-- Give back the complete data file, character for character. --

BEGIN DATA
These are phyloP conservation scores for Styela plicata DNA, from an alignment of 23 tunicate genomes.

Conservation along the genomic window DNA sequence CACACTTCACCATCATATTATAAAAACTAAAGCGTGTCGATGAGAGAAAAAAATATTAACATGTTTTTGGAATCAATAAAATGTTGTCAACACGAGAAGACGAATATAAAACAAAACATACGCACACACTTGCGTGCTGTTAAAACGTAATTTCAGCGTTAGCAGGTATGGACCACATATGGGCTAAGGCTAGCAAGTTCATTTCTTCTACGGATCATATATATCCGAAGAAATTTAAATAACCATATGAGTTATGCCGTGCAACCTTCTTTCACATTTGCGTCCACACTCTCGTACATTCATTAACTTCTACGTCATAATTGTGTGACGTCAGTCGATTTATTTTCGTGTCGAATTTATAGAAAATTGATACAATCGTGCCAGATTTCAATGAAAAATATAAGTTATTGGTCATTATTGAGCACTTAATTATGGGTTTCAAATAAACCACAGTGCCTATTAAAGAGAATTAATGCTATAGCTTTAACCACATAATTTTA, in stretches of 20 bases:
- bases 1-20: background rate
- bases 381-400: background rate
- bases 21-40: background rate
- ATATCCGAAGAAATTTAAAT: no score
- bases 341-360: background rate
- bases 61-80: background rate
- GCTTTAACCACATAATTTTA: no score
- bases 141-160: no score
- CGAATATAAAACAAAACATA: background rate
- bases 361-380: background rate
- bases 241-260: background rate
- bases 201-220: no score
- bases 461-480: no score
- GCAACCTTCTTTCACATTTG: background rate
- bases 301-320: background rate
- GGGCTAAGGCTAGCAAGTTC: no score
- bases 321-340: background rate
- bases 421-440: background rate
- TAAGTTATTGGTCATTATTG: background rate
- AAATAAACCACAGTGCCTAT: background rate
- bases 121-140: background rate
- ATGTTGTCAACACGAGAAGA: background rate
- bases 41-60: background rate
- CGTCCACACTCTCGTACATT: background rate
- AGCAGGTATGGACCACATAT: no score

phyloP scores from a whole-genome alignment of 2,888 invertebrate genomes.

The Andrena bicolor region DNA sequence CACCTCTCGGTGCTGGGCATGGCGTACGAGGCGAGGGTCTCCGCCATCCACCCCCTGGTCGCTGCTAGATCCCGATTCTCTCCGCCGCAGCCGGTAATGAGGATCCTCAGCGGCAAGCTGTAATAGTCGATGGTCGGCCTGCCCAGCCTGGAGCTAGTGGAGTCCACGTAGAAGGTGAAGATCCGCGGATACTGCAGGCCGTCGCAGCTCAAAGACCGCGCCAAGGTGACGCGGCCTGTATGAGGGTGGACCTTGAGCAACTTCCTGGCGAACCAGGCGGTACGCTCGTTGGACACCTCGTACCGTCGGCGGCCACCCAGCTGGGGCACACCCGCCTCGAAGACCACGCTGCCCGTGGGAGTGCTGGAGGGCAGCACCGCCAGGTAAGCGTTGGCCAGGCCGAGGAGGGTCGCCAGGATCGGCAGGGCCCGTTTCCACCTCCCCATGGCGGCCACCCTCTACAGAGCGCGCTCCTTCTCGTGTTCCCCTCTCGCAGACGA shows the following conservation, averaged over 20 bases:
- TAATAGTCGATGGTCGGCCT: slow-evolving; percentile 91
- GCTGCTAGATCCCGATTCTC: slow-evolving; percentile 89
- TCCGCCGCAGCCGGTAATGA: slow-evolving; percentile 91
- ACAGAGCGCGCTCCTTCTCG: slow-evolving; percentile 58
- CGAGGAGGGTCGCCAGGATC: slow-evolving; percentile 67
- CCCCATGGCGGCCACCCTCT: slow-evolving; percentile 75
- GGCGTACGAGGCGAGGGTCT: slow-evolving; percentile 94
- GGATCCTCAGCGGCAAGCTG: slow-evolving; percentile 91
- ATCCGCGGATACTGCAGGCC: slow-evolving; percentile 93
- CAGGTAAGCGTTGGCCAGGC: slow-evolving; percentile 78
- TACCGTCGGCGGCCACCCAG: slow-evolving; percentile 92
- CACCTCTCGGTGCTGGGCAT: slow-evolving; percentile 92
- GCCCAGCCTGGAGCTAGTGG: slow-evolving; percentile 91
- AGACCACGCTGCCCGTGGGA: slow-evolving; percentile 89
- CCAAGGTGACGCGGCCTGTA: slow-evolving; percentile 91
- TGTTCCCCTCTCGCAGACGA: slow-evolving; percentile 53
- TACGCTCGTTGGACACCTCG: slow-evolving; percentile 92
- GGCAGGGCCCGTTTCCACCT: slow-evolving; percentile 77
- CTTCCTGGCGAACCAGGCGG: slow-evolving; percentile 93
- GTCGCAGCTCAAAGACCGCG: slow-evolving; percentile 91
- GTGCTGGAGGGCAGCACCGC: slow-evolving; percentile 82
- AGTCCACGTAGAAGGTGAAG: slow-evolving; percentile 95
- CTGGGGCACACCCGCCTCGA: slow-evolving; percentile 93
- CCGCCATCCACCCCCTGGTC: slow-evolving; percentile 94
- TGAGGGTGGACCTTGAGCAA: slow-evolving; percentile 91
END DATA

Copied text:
These are phyloP conservation scores for Styela plicata DNA, from an alignment of 23 tunicate genomes.

Conservation along the genomic window DNA sequence CACACTTCACCATCATATTATAAAAACTAAAGCGTGTCGATGAGAGAAAAAAATATTAACATGTTTTTGGAATCAATAAAATGTTGTCAACACGAGAAGACGAATATAAAACAAAACATACGCACACACTTGCGTGCTGTTAAAACGTAATTTCAGCGTTAGCAGGTATGGACCACATATGGGCTAAGGCTAGCAAGTTCATTTCTTCTACGGATCATATATATCCGAAGAAATTTAAATAACCATATGAGTTATGCCGTGCAACCTTCTTTCACATTTGCGTCCACACTCTCGTACATTCATTAACTTCTACGTCATAATTGTGTGACGTCAGTCGATTTATTTTCGTGTCGAATTTATAGAAAATTGATACAATCGTGCCAGATTTCAATGAAAAATATAAGTTATTGGTCATTATTGAGCACTTAATTATGGGTTTCAAATAAACCACAGTGCCTATTAAAGAGAATTAATGCTATAGCTTTAACCACATAATTTTA, in stretches of 20 bases:
- bases 1-20: background rate
- bases 381-400: background rate
- bases 21-40: background rate
- ATATCCGAAGAAATTTAAAT: no score
- bases 341-360: background rate
- bases 61-80: background rate
- GCTTTAACCACATAATTTTA: no score
- bases 141-160: no score
- CGAATATAAAACAAAACATA: background rate
- bases 361-380: background rate
- bases 241-260: background rate
- bases 201-220: no score
- bases 461-480: no score
- GCAACCTTCTTTCACATTTG: background rate
- bases 301-320: background rate
- GGGCTAAGGCTAGCAAGTTC: no score
- bases 321-340: background rate
- bases 421-440: background rate
- TAAGTTATTGGTCATTATTG: background rate
- AAATAAACCACAGTGCCTAT: background rate
- bases 121-140: background rate
- ATGTTGTCAACACGAGAAGA: background rate
- bases 41-60: background rate
- CGTCCACACTCTCGTACATT: background rate
- AGCAGGTATGGACCACATAT: no score

phyloP scores from a whole-genome alignment of 2,888 invertebrate genomes.

The Andrena bicolor region DNA sequence CACCTCTCGGTGCTGGGCATGGCGTACGAGGCGAGGGTCTCCGCCATCCACCCCCTGGTCGCTGCTAGATCCCGATTCTCTCCGCCGCAGCCGGTAATGAGGATCCTCAGCGGCAAGCTGTAATAGTCGATGGTCGGCCTGCCCAGCCTGGAGCTAGTGGAGTCCACGTAGAAGGTGAAGATCCGCGGATACTGCAGGCCGTCGCAGCTCAAAGACCGCGCCAAGGTGACGCGGCCTGTATGAGGGTGGACCTTGAGCAACTTCCTGGCGAACCAGGCGGTACGCTCGTTGGACACCTCGTACCGTCGGCGGCCACCCAGCTGGGGCACACCCGCCTCGAAGACCACGCTGCCCGTGGGAGTGCTGGAGGGCAGCACCGCCAGGTAAGCGTTGGCCAGGCCGAGGAGGGTCGCCAGGATCGGCAGGGCCCGTTTCCACCTCCCCATGGCGGCCACCCTCTACAGAGCGCGCTCCTTCTCGTGTTCCCCTCTCGCAGACGA shows the following conservation, averaged over 20 bases:
- TAATAGTCGATGGTCGGCCT: slow-evolving; percentile 91
- GCTGCTAGATCCCGATTCTC: slow-evolving; percentile 89
- TCCGCCGCAGCCGGTAATGA: slow-evolving; percentile 91
- ACAGAGCGCGCTCCTTCTCG: slow-evolving; percentile 58
- CGAGGAGGGTCGCCAGGATC: slow-evolving; percentile 67
- CCCCATGGCGGCCACCCTCT: slow-evolving; percentile 75
- GGCGTACGAGGCGAGGGTCT: slow-evolving; percentile 94
- GGATCCTCAGCGGCAAGCTG: slow-evolving; percentile 91
- ATCCGCGGATACTGCAGGCC: slow-evolving; percentile 93
- CAGGTAAGCGTTGGCCAGGC: slow-evolving; percentile 78
- TACCGTCGGCGGCCACCCAG: slow-evolving; percentile 92
- CACCTCTCGGTGCTGGGCAT: slow-evolving; percentile 92
- GCCCAGCCTGGAGCTAGTGG: slow-evolving; percentile 91
- AGACCACGCTGCCCGTGGGA: slow-evolving; percentile 89
- CCAAGGTGACGCGGCCTGTA: slow-evolving; percentile 91
- TGTTCCCCTCTCGCAGACGA: slow-evolving; percentile 53
- TACGCTCGTTGGACACCTCG: slow-evolving; percentile 92
- GGCAGGGCCCGTTTCCACCT: slow-evolving; percentile 77
- CTTCCTGGCGAACCAGGCGG: slow-evolving; percentile 93
- GTCGCAGCTCAAAGACCGCG: slow-evolving; percentile 91
- GTGCTGGAGGGCAGCACCGC: slow-evolving; percentile 82
- AGTCCACGTAGAAGGTGAAG: slow-evolving; percentile 95
- CTGGGGCACACCCGCCTCGA: slow-evolving; percentile 93
- CCGCCATCCACCCCCTGGTC: slow-evolving; percentile 94
- TGAGGGTGGACCTTGAGCAA: slow-evolving; percentile 91